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Investors are underestimating Netflix's ability to charge more for its video streaming service, according to a top Wall Street firm.
Bernstein reiterated its outperform rating on the company's shares, predicting Netflix will thrive from its recent price increases without any big detrimental effects.
"Looking at the history of past Netflix price increases, the impact on the pace of net sub additions has not been severe, and has been decidedly temporary — and we believe the Netflix service is even stronger and more entrenched now," analyst Todd Juenger wrote in a note to clients Thursday. "We believe this price increase, sooner than expected, shows Netflix management has reason to be confident in their sub trajectory and price inelasticity."
Netflix announced last week it is raising prices for some of its subscription plans. The company's $10 per month high-definition plan now costs $11 per month. Its 4K streaming plan, which enables higher resolution video streaming, will cost $14 per month, up from $12 per month.
Juenger raised his price target for Netflix shares to $230 from $203. The new target is 18 percent higher than Wednesday's closing price.
Netflix has raised prices for new subscribers at a 10 percent per year rate since 2014, the analyst noted, and still has been able to increase its U.S. subscriber base to 50 million from 34 million.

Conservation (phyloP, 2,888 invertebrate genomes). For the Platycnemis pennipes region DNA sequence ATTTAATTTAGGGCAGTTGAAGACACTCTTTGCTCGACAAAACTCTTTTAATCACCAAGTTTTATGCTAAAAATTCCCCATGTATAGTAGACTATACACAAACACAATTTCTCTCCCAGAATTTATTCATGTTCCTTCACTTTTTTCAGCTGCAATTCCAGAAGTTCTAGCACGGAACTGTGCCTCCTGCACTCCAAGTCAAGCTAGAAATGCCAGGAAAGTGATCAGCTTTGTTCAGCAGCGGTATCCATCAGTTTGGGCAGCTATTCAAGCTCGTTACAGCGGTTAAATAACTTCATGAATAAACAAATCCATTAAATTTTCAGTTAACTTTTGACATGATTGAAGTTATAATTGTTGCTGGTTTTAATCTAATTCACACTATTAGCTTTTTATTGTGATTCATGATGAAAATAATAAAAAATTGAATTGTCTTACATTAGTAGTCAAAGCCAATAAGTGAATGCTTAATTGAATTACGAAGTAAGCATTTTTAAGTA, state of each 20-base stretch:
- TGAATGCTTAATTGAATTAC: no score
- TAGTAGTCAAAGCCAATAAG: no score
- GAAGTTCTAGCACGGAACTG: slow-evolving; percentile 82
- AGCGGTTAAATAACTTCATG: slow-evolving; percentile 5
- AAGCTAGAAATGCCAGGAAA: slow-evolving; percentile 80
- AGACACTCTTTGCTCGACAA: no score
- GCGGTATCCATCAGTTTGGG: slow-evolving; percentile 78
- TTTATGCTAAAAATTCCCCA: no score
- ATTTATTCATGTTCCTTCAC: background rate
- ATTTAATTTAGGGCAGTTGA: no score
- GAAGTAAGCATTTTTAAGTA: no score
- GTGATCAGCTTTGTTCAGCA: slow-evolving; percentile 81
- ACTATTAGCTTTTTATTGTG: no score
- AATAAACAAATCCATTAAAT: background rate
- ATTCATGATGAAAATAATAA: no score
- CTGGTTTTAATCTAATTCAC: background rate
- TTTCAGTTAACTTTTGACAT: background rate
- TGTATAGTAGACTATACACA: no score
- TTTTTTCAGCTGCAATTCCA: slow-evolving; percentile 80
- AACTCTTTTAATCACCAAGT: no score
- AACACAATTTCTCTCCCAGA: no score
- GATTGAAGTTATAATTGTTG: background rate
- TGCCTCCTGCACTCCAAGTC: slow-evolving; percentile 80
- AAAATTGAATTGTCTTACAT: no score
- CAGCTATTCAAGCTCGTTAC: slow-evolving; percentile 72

"For anyone who still questions whether Netflix has pricing power," Juenger wrote in the note, referring to Netflix's ability to gain customers as it is raising prices: "How many businesses can you name that have done that?"
He predicts the pricing changes will add more than $600 million of incremental cash flow per year to Netflix. Juenger forecasts the company will increase its average revenue per user by 3.8 percent annually going forward.
Netflix shares have rallied 57.5 percent this year through Wednesday, compared with the market's 14.1 percent gain.
Its shares are up 1.4 percent shortly after Thursday's market open.
— CNBC's Michael Bloom contributed to this story.